Link can jump in the latest Zelda. Here's why that's a big deal

The Legend of Zelda: Breath of the Wild ditches one of the franchise's key design constraints, letting players jump with the press of a button. What does Nintendo's design decision mean?

The Legend of Zelda: Breath of the Wild was revealed in detail at E3 earlier this month after two years of near-silence. In many ways, it's a big departure for the venerable franchise. The game features a vast open world, a cooking and crafting system, and over a hundred shrines instead of the standard dungeons.

Given these wholesale changes, another far more fundamental change has been virtually overlooked: in Breath of the Wild, players can make the main character Link jump with a button press. This is something the player could not control in any previous 3D installment, nor in the 2D games (aside from a few offshoot titles or experimental sequels).

This is a big deal.

Why did Nintendo make this momentous decision? And why now? For 30 years, a non-jumping Link has won the day and saved his world time and again. What can we learn about the franchise, and Nintendo's evolving design philosophy, by looking carefully at this simple but under-appreciated new ability?


In 1985, Nintendo devised the perfect jump.

When Super Mario Bros. helped launch the Nintendo Entertainment System into the Western hemisphere and relaunch an entire industry, Nintendo's secret weapon was not the powerful blasters of a spaceship or the sharpened blade of an adventuring warrior, but the gratifying feel of a well-timed leap.

Mario’s jump was and is the perfect cocktail of momentum and gravity. He soared across chasms with fantastical agility, yet something about his humble attire and optimistically raised fist made the act feel human. Players could steer him in mid-air and subtly guide his plummet back to the ground, which made the result feel earned. It was this simple satisfaction over all others that made Super Mario Bros. so epochal. (After all, Mario was once known simply as Jumpman.)

After perfecting this most repeatable of actions, which fast became the crux of so much movement in these new digital worlds, you’d think Nintendo would do what they normally do: iterate, evolve, amplify, polish. Surely their next major character would make Mario’s jumping look pedestrian.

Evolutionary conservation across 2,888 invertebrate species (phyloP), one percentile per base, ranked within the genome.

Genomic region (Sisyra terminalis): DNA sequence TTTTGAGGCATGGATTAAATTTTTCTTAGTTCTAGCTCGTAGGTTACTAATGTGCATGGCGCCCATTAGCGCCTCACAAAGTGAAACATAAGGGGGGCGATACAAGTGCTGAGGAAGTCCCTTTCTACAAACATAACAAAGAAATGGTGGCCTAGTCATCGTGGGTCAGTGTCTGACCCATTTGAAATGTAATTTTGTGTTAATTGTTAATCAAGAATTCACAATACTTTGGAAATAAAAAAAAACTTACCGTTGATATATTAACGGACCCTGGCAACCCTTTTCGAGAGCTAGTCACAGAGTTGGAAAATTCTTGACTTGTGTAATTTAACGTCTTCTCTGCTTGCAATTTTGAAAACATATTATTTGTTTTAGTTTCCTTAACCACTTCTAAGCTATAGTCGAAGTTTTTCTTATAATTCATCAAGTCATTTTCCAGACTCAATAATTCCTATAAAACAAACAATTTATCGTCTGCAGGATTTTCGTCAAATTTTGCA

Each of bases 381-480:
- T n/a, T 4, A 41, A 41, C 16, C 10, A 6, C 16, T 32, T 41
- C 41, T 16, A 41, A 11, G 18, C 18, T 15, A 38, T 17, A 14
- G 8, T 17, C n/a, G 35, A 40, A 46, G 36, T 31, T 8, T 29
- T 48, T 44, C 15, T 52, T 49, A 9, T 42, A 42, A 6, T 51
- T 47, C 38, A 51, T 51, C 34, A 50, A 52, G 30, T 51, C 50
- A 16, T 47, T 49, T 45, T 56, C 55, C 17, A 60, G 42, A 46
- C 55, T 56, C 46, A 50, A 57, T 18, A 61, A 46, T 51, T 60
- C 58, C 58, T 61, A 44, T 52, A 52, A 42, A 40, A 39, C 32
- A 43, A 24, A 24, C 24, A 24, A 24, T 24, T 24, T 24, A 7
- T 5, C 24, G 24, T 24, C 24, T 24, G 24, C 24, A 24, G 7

In 1986, Mario’s inventor Shigeru Miyamoto introduced his next great hero, Link. He was on a quest to save the world with a wealth of tools and weapons.

But there was one thing he couldn’t do: jump.

The Legend of Zelda employed a top-down perspective; towns and fields were essentially two-dimensional grids. There was no height to ascend, no boulders to hop over. His lack of ups made sense.

The quirky Zelda II: The Adventure of Link gave the player a jump button, but only in the side-scrolling action scenes. The move felt different than Mario’s; this was not a vehicle for boundless joy but one weighted down and cursory, an opening for punishment, a means with no end.

The choice to add Jump to Zelda II became an anomaly rather than a rule. That game’s follow-up, A Link to the Past in 1992, reverted to the an overhead view and, thus, a grounded, earthbound character. 

With the franchise’s shift into three dimensions for 1998’s N64 entry, Ocarina of Time, a newly agile Link galavanting through a fully realized Hyrule would need increased mobility. How could one save a kingdom from evil if they couldn’t even leave their feet on purpose? 

Before The Legend of Zelda: Breath of the Wild,
jumping happened automatically in 3D Zelda games.

Nintendo held their ground; Link could swing a sword and toss a bomb, but none of the thirteen buttons on the N64’s trident controller allowed you to jump. Why is this?

Chris Kohler, author of "Power-Up: How Japanese Games Gave the World an Extra Life," speculates that Nintedo's reluctance to let its hero leave the ground may have been motivated by a desire to distinguish the game from their other flagship franchise. “Originally, Nintendo removed player-controlled jumping from Ocarina of Time so that the game, which otherwise played very similarly to Super Mario 64 in terms of being a free-camera, third-person action-based title, would be distinguished from Mario,” Kohler tells Gamasutra. “If Link could jump, wouldn't they do all sorts of jumping puzzles in the game? Then it would have felt like Mario, not Zelda.” 

Video games often have odd rules that we accept for little reason--e.g. if an anthropomorphic egg chases you, shoot him with pepper--but a somewhat realistic person running around a forest should be able to hop up and down if he wants. The remarkable thing is: Nintendo was right.

Jumping was not verboten in Ocarina of Time; it was merely a scripted behavior, your free will taken away in the spirit of simplicity. You ran toward the edge of a bridge or cliff and Link automatically made the leap. For such a complicated world, your locomotion through it was designed to be efficient; each step had a function. 

The game was a class act of world design, one giant puzzle you solved across acres and decades. Ocarina of Time not only set a benchmark but created a mold that would stand the test of time, offering developers a template on which to design their 3D Zelda adventures for years to come. Nineteen, to be exact.